Regarding Morocco, diplomatic relations between Morocco and Iran were resumed in December 2014 after a six-year hiatus since 2009 due to Morocco accusing Iran of attempting to interfere in the kingdom’s religious affairs. However, recently, the Moroccan Foreign Ministry announced the severance of ties with Iran due to its involvement, along with its ally Hezbollah, in sending weapons to the Polisario Front, a separatist movement in the Tindouf region. Iran also sent military personnel there to train Polisario members in guerrilla warfare, form commando squads, and prepare hostile operations against Morocco.

It is evident that Iran operates according to a strategic expansion plan in many parts of the world to achieve the dream of the Greater Persian Empire, which it envisions extending to West Africa (Morocco) and overlooking the Atlantic Ocean.

As we present this evidence of the growing imminent threat posed by Iran in the region, and as this threat escalates and worsens, there is an urgent need to act immediately and plan to stop Iran’s expansionist regime through a set of measures, including:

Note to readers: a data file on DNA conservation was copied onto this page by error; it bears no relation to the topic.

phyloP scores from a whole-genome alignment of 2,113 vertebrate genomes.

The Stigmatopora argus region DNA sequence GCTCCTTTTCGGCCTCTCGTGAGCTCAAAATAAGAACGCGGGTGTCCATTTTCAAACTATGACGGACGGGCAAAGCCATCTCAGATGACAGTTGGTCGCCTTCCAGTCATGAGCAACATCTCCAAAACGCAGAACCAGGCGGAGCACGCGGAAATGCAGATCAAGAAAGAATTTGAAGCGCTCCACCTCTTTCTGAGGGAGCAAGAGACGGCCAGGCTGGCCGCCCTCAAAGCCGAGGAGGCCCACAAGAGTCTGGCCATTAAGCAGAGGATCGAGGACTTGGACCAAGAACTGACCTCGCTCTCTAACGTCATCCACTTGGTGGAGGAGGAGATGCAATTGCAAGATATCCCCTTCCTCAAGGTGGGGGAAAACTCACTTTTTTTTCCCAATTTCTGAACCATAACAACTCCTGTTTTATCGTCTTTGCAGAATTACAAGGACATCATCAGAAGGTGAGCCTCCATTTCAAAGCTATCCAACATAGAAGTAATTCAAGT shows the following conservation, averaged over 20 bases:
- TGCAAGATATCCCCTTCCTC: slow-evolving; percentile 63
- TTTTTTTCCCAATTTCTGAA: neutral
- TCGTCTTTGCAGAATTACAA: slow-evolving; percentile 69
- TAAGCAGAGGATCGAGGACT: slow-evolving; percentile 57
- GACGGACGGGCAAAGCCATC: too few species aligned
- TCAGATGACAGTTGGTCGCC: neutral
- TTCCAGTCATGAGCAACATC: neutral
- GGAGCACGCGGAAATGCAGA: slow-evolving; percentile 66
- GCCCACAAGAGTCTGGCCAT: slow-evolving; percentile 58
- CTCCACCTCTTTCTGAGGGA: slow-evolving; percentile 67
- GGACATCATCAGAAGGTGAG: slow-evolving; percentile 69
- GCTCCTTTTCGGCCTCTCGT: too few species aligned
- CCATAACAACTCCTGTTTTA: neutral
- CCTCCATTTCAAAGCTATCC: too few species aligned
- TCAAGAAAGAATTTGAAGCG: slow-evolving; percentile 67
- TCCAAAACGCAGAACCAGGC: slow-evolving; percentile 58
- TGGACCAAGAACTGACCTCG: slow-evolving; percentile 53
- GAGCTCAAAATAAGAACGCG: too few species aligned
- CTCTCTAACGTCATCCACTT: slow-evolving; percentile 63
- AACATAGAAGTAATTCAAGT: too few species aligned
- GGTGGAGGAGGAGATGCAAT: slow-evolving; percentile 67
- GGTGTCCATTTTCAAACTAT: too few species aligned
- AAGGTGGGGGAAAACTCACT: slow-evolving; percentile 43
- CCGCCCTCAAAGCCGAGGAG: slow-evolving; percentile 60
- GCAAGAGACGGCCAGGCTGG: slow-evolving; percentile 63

Supporting the efforts of the Arab coalition countries to curb this threat, especially on the diplomatic front. 

Developing a comprehensive plan to counter Iranian Shia ideology. In addition to the security and military aspects, combating Iran’s destructive ideology is imperative. 

Pressuring Iran to respect international legitimacy by reviewing and completing the nuclear agreement, particularly regarding Iran’s ballistic missile program, and linking the nuclear agreement with Iran to a post-2025 phase and addressing the issue of Iran’s ballistic missile program.